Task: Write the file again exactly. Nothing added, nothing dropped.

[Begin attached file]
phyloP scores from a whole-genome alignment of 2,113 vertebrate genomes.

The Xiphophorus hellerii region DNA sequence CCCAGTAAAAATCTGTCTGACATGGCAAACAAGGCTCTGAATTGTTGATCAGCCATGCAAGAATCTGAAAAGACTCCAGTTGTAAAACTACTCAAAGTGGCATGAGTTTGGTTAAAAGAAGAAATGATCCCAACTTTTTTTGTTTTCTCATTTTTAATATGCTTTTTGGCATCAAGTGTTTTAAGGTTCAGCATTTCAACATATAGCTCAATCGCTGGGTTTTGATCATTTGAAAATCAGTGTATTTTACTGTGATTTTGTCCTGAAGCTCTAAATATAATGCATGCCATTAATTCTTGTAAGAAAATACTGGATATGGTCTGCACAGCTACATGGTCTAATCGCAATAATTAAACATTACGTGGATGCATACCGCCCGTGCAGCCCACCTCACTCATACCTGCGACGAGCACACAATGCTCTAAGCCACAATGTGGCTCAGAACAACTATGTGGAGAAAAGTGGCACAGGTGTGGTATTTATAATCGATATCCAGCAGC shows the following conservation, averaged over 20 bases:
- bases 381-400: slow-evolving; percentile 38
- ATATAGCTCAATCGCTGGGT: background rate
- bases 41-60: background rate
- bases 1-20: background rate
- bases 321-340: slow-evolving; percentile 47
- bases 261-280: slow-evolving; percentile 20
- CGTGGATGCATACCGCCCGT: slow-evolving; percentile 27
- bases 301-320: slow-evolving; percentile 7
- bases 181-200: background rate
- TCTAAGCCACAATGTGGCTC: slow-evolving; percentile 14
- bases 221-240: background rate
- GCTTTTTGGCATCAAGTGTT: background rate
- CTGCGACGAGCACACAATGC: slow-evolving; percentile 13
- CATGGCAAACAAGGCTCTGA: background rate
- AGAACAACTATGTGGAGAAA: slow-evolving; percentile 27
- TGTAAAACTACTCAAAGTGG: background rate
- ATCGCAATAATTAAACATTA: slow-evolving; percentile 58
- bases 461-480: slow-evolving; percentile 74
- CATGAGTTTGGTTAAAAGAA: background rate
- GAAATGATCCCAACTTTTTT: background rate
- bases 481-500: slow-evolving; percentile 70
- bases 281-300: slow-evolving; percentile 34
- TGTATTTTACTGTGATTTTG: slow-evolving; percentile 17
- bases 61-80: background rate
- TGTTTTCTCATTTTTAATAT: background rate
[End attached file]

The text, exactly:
phyloP scores from a whole-genome alignment of 2,113 vertebrate genomes.

The Xiphophorus hellerii region DNA sequence CCCAGTAAAAATCTGTCTGACATGGCAAACAAGGCTCTGAATTGTTGATCAGCCATGCAAGAATCTGAAAAGACTCCAGTTGTAAAACTACTCAAAGTGGCATGAGTTTGGTTAAAAGAAGAAATGATCCCAACTTTTTTTGTTTTCTCATTTTTAATATGCTTTTTGGCATCAAGTGTTTTAAGGTTCAGCATTTCAACATATAGCTCAATCGCTGGGTTTTGATCATTTGAAAATCAGTGTATTTTACTGTGATTTTGTCCTGAAGCTCTAAATATAATGCATGCCATTAATTCTTGTAAGAAAATACTGGATATGGTCTGCACAGCTACATGGTCTAATCGCAATAATTAAACATTACGTGGATGCATACCGCCCGTGCAGCCCACCTCACTCATACCTGCGACGAGCACACAATGCTCTAAGCCACAATGTGGCTCAGAACAACTATGTGGAGAAAAGTGGCACAGGTGTGGTATTTATAATCGATATCCAGCAGC shows the following conservation, averaged over 20 bases:
- bases 381-400: slow-evolving; percentile 38
- ATATAGCTCAATCGCTGGGT: background rate
- bases 41-60: background rate
- bases 1-20: background rate
- bases 321-340: slow-evolving; percentile 47
- bases 261-280: slow-evolving; percentile 20
- CGTGGATGCATACCGCCCGT: slow-evolving; percentile 27
- bases 301-320: slow-evolving; percentile 7
- bases 181-200: background rate
- TCTAAGCCACAATGTGGCTC: slow-evolving; percentile 14
- bases 221-240: background rate
- GCTTTTTGGCATCAAGTGTT: background rate
- CTGCGACGAGCACACAATGC: slow-evolving; percentile 13
- CATGGCAAACAAGGCTCTGA: background rate
- AGAACAACTATGTGGAGAAA: slow-evolving; percentile 27
- TGTAAAACTACTCAAAGTGG: background rate
- ATCGCAATAATTAAACATTA: slow-evolving; percentile 58
- bases 461-480: slow-evolving; percentile 74
- CATGAGTTTGGTTAAAAGAA: background rate
- GAAATGATCCCAACTTTTTT: background rate
- bases 481-500: slow-evolving; percentile 70
- bases 281-300: slow-evolving; percentile 34
- TGTATTTTACTGTGATTTTG: slow-evolving; percentile 17
- bases 61-80: background rate
- TGTTTTCTCATTTTTAATAT: background rate